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PERSPECTIVES

The softer side of Surrealism

NEWTON -- Julien Levy opened his Manhattan gallery in 1931, in the middle of the Depression, and closed it in 1949, just as New York was replacing Paris as the capital of modern art.

While his gallery was relatively short-lived, Levy played a significant role in the story of modern art, one that an exhibition at the McMullen Museum of Art at Boston College tells eloquently.

After Cubism and other early 20th-century ''isms" but before Abstract Expressionism, which would temporarily eclipse them all, came Surrealism. Levy was one of its great champions. Under the guidance of the photographer Alfred Stieglitz, he started by selling Surrealist photography. Realizing that he couldn't make a living at it, he added painting. He gave the first New York gallery shows to a who's who of Surrealism: Salvador Dali, Dorothea Tanning, Roberto Matta, and others.

As gallerists tend to do, Levy turned into a collector. The show at BC is from the collection he left upon his death in 1981, and it stretches conventional definitions of Surrealism. It goes back to Jacques Callot's early 17th-century Commedia dell'Arte etchings of grotesques to contemporary artist Tom Wesselman's embossed white-on-white drawing of a languid nude woman. Her pallor conveys the mystery that was one of Surrealism's requisites and is utterly absent in Wesselman's more vivid nudes, where the women resemble shiny hood ornaments.

Except for a selection of Surrealist films -- by Levy as well as others -- the BC exhibition is all works on paper, and all on a small scale. It shows the intimate side of a movement that has in the past decade come back into vogue, valued for the melding of reality and dreams that made anything possible -- at least on paper or canvas.

Harvard-educated, Levy was at the university when its young graduates were founding such organizations as the Museum of Modern Art and the precursors of the New York City Ballet. Levy sent shows to MoMA and patronized artists who designed sets and costumes for theater.

Among the points the 115 works in the show make is the role of women in Surrealism: They were possibly more important than in any previous movement in art. Among them was Mina Loy, Levy's artistic godmother and real-life mother-in-law. After Levy's marriage to her daughter Joella broke up, he and Loy stayed close.

Her ''Surreal Scene" is a collage on a peach background that lends the work a happier air than most examples of Surrealism have. Loy's cheery group of visual non sequiturs includes people missing parts of their anatomy, a chair that looks like a buxom female, a harp that comes with its own hands, and a female protagonist, larger than the other figures. She's clothed with garlands of lilies, sheaves of wheat, and a chalice filled with what could be interpreted, in the context of these other religious symbols, as Communion wine.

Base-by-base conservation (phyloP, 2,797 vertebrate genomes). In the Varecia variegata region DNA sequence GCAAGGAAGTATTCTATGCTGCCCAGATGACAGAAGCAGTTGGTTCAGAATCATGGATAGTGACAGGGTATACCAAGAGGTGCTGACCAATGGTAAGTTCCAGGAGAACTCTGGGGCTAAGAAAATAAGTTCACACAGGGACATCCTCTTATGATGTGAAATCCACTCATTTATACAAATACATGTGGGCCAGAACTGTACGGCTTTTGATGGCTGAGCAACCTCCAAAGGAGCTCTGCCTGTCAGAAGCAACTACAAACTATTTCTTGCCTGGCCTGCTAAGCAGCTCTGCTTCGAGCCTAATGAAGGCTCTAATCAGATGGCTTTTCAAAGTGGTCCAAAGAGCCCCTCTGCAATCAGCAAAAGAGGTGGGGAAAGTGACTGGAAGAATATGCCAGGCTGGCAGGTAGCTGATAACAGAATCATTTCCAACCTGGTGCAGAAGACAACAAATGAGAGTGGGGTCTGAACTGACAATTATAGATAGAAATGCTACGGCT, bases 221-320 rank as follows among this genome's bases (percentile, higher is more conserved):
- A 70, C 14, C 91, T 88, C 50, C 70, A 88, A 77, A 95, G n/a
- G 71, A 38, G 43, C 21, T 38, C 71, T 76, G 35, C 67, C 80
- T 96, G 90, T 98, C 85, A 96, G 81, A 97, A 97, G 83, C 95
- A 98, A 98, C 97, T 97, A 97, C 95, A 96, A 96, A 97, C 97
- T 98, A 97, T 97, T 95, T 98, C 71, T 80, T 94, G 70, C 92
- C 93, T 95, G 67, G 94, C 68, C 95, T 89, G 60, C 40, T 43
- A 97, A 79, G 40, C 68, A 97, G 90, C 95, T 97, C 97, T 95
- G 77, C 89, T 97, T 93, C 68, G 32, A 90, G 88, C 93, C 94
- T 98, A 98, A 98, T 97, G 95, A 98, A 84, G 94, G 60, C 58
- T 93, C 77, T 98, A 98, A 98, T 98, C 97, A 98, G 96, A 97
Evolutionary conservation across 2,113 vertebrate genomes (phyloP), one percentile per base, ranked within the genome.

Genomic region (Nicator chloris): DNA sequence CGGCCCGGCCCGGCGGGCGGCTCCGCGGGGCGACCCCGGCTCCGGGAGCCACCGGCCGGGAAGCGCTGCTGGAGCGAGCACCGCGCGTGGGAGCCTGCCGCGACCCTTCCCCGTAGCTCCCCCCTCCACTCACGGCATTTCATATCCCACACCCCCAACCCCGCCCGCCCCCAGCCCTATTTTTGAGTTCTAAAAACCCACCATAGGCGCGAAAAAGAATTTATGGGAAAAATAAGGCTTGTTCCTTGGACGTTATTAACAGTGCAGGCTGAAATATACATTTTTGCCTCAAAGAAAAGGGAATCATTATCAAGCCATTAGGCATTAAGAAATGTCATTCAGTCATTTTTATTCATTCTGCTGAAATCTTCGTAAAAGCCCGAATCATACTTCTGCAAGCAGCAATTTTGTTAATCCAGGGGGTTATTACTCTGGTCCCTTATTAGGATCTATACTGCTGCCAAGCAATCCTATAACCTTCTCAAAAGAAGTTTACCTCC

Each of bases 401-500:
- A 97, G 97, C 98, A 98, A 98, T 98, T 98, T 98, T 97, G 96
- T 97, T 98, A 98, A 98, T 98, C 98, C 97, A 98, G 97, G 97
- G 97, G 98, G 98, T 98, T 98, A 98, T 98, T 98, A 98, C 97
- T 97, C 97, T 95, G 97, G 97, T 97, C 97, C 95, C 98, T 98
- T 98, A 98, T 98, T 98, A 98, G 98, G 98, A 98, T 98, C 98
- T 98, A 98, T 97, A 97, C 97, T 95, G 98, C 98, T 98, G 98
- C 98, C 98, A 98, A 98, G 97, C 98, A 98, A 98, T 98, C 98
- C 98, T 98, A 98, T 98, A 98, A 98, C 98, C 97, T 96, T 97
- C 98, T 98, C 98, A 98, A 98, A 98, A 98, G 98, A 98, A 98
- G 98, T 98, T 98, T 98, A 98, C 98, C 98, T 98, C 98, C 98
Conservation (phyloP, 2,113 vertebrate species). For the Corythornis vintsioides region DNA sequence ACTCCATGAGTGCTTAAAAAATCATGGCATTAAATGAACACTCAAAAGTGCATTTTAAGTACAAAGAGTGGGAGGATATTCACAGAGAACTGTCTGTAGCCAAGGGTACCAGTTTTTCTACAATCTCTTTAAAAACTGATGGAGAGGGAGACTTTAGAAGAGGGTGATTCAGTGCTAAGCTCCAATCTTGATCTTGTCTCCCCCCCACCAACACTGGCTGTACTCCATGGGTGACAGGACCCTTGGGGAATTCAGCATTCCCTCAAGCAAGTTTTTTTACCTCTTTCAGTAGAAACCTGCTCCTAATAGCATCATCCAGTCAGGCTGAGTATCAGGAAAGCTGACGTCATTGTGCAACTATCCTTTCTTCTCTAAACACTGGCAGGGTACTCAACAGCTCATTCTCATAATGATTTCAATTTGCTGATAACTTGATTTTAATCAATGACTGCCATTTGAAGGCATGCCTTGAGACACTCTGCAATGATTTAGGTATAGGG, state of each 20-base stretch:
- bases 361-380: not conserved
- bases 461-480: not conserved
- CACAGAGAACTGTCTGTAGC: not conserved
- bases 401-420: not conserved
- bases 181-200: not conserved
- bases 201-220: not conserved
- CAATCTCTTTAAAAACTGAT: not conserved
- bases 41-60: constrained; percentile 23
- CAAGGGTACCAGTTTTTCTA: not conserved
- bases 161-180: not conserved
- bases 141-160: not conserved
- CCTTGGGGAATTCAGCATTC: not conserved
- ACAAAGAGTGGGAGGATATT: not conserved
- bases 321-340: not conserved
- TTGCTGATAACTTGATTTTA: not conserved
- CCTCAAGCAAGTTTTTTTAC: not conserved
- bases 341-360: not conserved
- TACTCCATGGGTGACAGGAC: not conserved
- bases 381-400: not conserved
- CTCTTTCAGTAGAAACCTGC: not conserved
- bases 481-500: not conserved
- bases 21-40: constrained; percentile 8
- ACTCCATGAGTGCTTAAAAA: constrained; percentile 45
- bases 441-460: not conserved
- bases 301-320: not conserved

Along with Marcel Duchamp, the best-known artist in the exhibition is Dali. His gouache and watercolor ''Las Meninas" is a wry revision of the eponymous masterpiece by Velazquez, a work Spanish artists seem never to get out of their systems. Among its many themes is court hierarchy, which Dali conveys by turning each figure into a number that corresponds to that particular person's rank. The Infanta Margarita, the central character in the scene, scores the highest: She's turned into an 8.

So zealous was Levy about the movement he loved, and so resentful of the competition, that he denied Arshile Gorky's involvement and identification with Abstract Expressionism. To Levy, Gorky was a Surrealist. The complicated relationship of artist and dealer ended with Gorky's death in 1948. He committed suicide after injuries suffered in a car crash with Levy at the wheel.

Levy was probably too zealous in categorizing Gorky. From a 21st-century perspective, Gorky's gestural drawings do come across as a bridge from Surrealism to Abstract Expressionism.

Photography was an important player in Surrealism, which used the medium to create visual tricks rather than to report the ''truth," which Surrealists didn't believe in anyway. The photography in the show uses the movement's signature tricks: The backstage perspective from which the photographer Brassai took an image of a chorus line at the Folies Bergere makes the bare-breasted chorines resemble a waterfall cascading down to the stage.

Near the entrance of the McMullen show is Aline Fruhauf's 1933 caricature of Levy, part of a series on art world glitterati she made for the journal Creative Art. It's a revealing image. The dealer, portrayed in profile, is exceedingly angular. His nose is beaky; his raised eyebrow looks about to take off; his hair resembles patent leather cut into chic scallops. The shoulder pads in his jacket jut out sideways, as if to support his massive head. From there down, his body tapers: It was Levy's mind that mattered; the rest existed to get him from one gallery or museum to the next.

That fertile mind made many contributions to the art world of Levy's day -- and to the present. Not the least was his introduction of the cocktail party as the way to open an exhibition, a model that's been followed ever since.

Christine Temin's Perspectives column appears on Wednesdays.

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